Wandering Down Wall Street

Back to Stock Price Inflation
    I'm again led back to the fact that the stock market is severely inflated. Many small investors may not realize this, having never been exposed to absolute yardsticks of stock value, but we know otherwise. I get the impression that it's going to be "business as usual".
    Let's revisit that absolute yardstick. I just finished reviewing the performances of Fidelity's Select Funds. The past 10 years look absolutely smashing, with the S&P 500 slightly more than quadrupling. You can see how people would look forward to "business as usual". It's hard to believe that most of that rise was a result of stock price inflation. So let's take a stroll down Wall Street and find out how much of what was which.
    Consumer price inflation between early 1992 and early 2000 was about 1.23. Dividing 11800 (the Dow in early 2000) by 2900 (the Dow in early 1992) yields 4.07 for the rise in price in the Dow over the eight-year period. Dividing this by 1.23 to get the inflation-adjusted rise in stock prices, we have 3.31 for the inflation-corrected increase in stock prices. If we divide this by an assumed 1.3% long-term rate of rise for the inflation adjusted Dow, we get a stock price inflation of about 3-to-1 over the eight-year period. Since this period started when the stock market had already experienced an eight-year run-up from its bottom in 1982, prices were about in the middle of their ranges, with a 1990 Dow value of 2600, a P/E ratio of 15.3, a dividend yield of 3.9%, and a book value ratio of 1.98.
    In other words, in early 1992, stock price inflation was already about twice what it was at the 1982 bottom.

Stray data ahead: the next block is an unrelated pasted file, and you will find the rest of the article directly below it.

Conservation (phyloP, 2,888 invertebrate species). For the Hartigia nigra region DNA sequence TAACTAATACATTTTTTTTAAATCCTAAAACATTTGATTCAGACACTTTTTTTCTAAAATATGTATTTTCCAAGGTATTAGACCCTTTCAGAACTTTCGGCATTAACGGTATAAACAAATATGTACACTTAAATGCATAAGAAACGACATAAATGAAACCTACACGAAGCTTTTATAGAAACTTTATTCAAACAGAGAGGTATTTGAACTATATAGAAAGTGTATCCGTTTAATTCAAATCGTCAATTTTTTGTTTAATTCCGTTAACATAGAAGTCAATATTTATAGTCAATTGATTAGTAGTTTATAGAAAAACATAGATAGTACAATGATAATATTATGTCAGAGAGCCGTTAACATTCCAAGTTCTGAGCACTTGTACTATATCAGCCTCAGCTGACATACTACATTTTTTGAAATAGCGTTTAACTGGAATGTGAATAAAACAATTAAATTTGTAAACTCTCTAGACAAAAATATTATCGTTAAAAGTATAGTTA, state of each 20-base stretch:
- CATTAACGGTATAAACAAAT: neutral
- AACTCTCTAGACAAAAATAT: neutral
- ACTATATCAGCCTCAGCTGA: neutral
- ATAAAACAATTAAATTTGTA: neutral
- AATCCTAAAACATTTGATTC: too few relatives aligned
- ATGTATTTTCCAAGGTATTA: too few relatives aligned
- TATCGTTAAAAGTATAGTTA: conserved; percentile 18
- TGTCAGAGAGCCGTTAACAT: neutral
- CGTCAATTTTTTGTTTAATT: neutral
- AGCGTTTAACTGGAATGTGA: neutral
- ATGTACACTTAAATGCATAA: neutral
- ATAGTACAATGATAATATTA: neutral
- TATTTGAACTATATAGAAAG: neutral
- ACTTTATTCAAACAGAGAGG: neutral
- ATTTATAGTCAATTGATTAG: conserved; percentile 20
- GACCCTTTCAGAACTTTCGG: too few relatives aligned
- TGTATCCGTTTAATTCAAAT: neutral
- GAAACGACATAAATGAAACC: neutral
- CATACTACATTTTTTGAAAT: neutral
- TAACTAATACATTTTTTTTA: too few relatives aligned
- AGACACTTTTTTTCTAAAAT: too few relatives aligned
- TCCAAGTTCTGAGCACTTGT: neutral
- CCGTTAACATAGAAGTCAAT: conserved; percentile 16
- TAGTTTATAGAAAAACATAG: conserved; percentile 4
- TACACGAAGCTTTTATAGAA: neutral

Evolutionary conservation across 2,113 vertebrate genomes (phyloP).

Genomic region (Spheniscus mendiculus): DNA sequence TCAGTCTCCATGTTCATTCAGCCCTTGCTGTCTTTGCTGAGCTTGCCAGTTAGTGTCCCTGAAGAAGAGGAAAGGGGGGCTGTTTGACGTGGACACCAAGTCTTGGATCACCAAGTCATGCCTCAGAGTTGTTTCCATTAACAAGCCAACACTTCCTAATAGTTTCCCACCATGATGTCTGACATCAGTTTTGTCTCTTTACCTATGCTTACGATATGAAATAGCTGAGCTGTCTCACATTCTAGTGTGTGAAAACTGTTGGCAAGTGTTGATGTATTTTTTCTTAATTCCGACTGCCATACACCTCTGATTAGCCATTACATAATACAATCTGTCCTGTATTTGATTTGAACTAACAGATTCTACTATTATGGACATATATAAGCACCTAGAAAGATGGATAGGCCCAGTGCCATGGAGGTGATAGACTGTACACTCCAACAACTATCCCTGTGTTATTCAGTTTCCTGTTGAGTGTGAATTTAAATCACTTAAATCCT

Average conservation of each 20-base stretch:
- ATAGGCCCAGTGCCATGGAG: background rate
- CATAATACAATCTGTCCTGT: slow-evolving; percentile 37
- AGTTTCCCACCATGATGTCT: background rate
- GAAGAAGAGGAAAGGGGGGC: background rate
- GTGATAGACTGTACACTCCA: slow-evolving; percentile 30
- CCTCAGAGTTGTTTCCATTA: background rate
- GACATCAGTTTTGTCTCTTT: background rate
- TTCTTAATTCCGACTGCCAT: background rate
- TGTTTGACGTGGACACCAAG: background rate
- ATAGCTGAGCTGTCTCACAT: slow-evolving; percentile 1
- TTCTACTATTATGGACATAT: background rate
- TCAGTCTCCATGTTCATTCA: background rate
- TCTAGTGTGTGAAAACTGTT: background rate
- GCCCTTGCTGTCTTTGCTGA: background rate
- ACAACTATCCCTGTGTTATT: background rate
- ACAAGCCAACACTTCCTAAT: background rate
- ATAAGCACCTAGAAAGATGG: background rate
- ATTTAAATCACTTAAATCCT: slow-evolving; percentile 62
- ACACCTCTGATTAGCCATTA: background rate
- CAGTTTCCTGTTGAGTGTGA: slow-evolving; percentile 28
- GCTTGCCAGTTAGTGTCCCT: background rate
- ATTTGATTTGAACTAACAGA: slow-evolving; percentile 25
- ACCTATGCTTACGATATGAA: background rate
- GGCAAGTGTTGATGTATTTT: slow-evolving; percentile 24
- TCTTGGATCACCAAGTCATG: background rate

Another way to assess this situation is to look at the Dow at its bottom in 1982 (776) and at its peak in early 2000 (11800). The ratio of top (11800) to bottom (776) is 11800/776 =  15.21. The ratio of consumer price indices is given by 516/289.1 = 1.784. Dividing 15.21 by 1.784 gives 8.52 as the inflation-corrected ratio of the DJIA iat its top in 2000 divided by its bottom value in 1982.. Part of that rise can be attributed to the long, slow advance of the DJIA over time.... specifically, about 1.3% per year for 18 years. This yields a factor of about 1.27.. Dividing 8.52 by 1.27 produces a stock-price inflation factor of about 6.7. (Actually, from 1995 through 1999, Gross Domestic Product increased about 4% per year, so the rate of rise of the Dow may have legitimately been more than 1.3% per year during the nineties.)
    Wow! That's a lot of froth!

What the Experts Say
    There must be cogent arguments why the currently enormous stock price inflation (presently about 5-to-1) is justified. On the other hand, our most respected analysts of the nineties--Abbe Joseph Cohen, for example--were telling us how things weren't overpriced in the nineties. Money Magazine has an article in its current issue about "The Worst Analyst Ever?" It then proceeds to tell how "Analyst Jack Grubman earned $20 million a year while he spurred on the telecom craze. Now investors are paying the price for his giddy vision." Mr. Grubman was the expert on telecommunications. He used his charismatic poition as a dealmaker to help his firm (Salomon Smith Barney) bring in $1.8 billion in telecom fees over a four-year period. About him, it was said, "When Grubman said wonderful things about a company, it was like a narcotic---everybody wanted it. He walked around like he was a god. And it was perceived in the industry that he was a god."